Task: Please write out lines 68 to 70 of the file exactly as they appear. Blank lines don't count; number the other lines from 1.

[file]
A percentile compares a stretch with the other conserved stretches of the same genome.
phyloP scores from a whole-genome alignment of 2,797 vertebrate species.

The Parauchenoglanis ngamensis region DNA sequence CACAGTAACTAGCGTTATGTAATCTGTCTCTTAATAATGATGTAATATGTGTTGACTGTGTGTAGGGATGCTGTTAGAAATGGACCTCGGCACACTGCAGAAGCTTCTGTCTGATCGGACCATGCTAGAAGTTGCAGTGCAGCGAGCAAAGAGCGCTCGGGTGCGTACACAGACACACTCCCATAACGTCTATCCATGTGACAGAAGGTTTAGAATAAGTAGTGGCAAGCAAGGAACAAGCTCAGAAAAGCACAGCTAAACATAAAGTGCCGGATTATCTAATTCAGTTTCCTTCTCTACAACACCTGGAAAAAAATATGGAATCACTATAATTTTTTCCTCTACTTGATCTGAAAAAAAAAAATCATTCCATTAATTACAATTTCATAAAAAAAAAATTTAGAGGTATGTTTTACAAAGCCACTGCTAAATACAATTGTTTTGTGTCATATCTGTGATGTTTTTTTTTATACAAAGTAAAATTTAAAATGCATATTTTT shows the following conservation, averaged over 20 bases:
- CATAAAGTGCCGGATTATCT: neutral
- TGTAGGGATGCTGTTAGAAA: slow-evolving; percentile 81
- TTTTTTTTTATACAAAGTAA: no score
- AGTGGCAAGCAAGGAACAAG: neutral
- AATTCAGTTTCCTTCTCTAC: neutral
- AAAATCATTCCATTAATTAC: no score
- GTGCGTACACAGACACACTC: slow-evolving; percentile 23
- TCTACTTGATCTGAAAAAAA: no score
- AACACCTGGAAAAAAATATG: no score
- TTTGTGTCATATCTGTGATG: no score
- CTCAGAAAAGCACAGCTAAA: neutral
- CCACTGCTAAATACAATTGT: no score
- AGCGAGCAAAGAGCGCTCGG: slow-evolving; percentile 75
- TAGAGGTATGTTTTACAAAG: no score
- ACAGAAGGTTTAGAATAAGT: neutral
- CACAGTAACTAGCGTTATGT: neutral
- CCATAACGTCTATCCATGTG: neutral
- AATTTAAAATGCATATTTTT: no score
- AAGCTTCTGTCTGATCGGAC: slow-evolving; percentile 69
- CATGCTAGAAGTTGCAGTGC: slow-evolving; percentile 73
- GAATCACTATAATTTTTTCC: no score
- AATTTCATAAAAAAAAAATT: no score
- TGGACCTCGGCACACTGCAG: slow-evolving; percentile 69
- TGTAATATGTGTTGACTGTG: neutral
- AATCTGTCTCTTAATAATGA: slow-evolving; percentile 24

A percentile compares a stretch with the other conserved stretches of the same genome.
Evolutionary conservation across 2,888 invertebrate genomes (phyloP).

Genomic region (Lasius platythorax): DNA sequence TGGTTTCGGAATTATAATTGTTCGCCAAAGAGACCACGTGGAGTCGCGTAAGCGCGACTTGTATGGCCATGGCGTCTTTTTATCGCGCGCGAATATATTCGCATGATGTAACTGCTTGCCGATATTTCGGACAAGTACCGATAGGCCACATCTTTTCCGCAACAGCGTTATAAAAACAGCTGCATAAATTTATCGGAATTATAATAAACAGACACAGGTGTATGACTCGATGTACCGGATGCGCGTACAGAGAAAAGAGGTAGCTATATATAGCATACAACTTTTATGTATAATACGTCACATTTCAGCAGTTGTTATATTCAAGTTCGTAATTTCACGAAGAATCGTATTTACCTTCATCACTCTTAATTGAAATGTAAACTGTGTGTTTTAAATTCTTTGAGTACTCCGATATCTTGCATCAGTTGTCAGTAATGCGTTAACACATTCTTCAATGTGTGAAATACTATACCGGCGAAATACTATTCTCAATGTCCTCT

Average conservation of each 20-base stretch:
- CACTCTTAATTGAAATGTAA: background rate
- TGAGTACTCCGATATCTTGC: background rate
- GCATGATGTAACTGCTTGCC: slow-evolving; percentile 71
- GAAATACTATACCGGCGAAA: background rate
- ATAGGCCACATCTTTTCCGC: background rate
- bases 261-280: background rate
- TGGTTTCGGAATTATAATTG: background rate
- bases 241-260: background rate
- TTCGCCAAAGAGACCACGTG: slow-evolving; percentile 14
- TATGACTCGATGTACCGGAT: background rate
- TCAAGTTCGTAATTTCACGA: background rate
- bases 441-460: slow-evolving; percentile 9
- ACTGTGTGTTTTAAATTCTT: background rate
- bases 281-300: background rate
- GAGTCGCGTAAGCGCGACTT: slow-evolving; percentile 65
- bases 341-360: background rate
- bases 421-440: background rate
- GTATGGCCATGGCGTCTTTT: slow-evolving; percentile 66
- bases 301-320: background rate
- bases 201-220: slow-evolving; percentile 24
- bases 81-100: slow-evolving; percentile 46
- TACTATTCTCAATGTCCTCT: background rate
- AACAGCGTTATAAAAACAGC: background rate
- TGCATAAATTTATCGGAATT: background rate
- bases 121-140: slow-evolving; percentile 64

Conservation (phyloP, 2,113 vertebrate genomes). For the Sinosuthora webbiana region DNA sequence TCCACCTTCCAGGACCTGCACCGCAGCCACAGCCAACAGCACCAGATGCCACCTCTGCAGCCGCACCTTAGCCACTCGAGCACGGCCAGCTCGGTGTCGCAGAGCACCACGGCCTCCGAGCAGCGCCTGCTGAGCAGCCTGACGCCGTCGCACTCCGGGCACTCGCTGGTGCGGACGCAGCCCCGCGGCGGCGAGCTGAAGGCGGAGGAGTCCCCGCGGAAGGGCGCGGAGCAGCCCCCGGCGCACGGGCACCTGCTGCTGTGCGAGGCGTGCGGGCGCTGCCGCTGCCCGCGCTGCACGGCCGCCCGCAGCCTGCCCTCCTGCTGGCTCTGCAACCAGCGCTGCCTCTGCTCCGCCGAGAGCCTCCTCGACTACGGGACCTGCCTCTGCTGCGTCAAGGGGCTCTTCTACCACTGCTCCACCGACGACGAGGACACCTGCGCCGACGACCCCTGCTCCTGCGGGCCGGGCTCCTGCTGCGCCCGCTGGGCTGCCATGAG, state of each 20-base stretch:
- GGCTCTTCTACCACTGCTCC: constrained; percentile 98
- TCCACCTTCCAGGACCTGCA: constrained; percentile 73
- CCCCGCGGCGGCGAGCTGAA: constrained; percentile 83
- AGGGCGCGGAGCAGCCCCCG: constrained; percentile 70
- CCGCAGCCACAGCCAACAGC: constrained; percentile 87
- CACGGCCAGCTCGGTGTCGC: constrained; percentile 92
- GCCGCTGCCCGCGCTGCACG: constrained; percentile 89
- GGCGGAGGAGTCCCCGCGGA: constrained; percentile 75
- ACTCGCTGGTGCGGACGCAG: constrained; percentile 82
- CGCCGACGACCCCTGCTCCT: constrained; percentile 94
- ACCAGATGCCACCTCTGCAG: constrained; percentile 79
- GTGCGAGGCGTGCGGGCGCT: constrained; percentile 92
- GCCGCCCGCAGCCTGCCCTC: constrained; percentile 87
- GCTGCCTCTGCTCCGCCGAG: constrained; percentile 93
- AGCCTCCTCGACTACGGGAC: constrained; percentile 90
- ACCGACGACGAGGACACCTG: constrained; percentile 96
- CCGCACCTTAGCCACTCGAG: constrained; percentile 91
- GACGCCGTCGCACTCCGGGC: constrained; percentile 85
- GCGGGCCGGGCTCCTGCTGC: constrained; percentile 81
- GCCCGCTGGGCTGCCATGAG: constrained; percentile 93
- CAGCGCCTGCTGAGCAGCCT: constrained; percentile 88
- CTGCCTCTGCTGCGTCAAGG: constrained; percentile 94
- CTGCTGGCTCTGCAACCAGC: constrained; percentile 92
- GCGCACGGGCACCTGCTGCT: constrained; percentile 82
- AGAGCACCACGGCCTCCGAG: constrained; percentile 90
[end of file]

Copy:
- CGCCGACGACCCCTGCTCCT: constrained; percentile 94
- ACCAGATGCCACCTCTGCAG: constrained; percentile 79
- GTGCGAGGCGTGCGGGCGCT: constrained; percentile 92